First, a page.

Here’s How Practicing Kindness Alters Your Brain

For most people, being kind and generally helping others is a great way to boost your mood and get some good karma points. However, the mechanisms of actually being kind have been left in the dark throughout history. Being compassionate and empathetic is thought to be a personality trait that some seem to have naturally, and others not so much. The ability to ignore suffering and turn a blind eye toward those in need is just as commonplace as compassion and yet, causes more suffering to those around. With that being said, what if we could “grow” compassion in those who don’t currently possess the quality? According to researchers, you can now do just that.

So, can we train ourselves to care more? Researchers of the topic proclaim that compassion is teachable. With enough training and practice, the feeling of love, care and sympathy can become natural to those who previously had hard exteriors. Up until recently, the areas of the brain contributing to this caring emotion were mysterious. Now, the puzzle is being solved, leading scientists to find neurological changes when practicing kindness occurs.

Recently a new overview of brain studies published in Neuro Image has found, for the first time, what kindness looks like in the brain. The scientists behind the study found that there are two distinct types of kindness, and they show up in the brain in two very different ways.

The scientists took a look at 36 different studies of kindness in total, in which 1,150 separate participants had their brains scanned as they did something generous, thought about altruism, or some other action that triggered the “kindness” aspects of the brain. During the study the researchers divided the studies into the types of kindness on display. Type one is “strategic” kindness, where an individual would perform an act of generosity for somebody else with the hope that they’ll receive something back in return. The second type is “altruistic”, where an individual would do good with no intent of receiving an reward, so in other words, doing a good deed just for the feel-good factor.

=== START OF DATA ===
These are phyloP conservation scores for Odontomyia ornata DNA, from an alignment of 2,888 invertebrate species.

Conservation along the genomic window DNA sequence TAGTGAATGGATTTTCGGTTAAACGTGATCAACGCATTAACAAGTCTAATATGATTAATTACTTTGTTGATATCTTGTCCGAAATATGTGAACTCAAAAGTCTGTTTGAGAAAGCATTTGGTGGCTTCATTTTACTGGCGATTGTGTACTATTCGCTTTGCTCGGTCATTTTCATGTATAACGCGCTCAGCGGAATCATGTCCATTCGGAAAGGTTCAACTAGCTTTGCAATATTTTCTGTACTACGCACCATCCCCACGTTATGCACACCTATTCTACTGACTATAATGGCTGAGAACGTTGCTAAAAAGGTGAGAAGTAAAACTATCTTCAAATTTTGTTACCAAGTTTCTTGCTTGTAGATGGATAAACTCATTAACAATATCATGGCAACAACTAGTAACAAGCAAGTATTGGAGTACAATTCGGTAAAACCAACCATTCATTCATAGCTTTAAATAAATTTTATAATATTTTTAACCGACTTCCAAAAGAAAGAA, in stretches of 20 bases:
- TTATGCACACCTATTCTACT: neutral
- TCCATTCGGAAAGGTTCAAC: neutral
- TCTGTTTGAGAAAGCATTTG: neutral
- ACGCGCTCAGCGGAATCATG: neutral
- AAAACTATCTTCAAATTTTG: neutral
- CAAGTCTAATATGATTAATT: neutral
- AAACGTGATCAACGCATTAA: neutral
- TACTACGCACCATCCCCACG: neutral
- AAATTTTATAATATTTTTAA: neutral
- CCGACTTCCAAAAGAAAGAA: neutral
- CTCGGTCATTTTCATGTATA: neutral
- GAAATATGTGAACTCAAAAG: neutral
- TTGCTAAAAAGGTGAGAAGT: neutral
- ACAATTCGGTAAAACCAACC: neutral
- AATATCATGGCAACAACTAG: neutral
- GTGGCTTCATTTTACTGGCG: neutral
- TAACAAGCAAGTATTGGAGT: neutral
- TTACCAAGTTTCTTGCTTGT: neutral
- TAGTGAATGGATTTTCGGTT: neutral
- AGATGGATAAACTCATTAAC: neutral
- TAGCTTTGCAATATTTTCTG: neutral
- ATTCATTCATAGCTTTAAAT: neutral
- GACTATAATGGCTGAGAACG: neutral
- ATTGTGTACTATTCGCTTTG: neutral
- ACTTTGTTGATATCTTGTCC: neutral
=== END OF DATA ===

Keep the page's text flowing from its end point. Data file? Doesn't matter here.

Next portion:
Altruistic and strategic kindness, according to the brain scans, activate different segments of the brain. When you’re being strategic, the striatal regions of the brain, which give feelings of reward, light up, and you get a rush of positive feelings. These are more commonly recognised as the “feel-good” feelings. Although, when you’re being generous without wanting anything in return, the brain also gives you feelings of reward, except from other areas in the brain. Altruism lights up a whole spectrum of the brain and uses the striatal areas too, but it also activates the subgenual anterior cingulate cortex, which is connected to our moods, making us feel happy. The combination of each factor produces a very different (literal) glow of happiness and wellbeing to strategic kindness. Giving out of generosity, it turns out has a much different effect on the brain than to using kindness as a transaction, and the feelings you get afterward certainly reflect that. The scientists also discovered in the study that the two types of kindness do technically “overlap” in the brain.

“If after a long day helping a friend move house, they hand you money, you could end up feeling undervalued and less likely to help again,” the scientists wrote in their press release. “A hug and kind words, however, might spark a warm glow and make you feel appreciated.”

So now that there’s a clear understanding of how kindness impacts your brain, how can you train someone to “grow” compassion? According to the University of Wisconsin-Madison, studies showed that those who went through the Buddhist meditation techniques gave more to help others than those who only received cognitive reappraisal training. If it’s compassion that you’re trying to have more of, meditation techniques might just be your answer.

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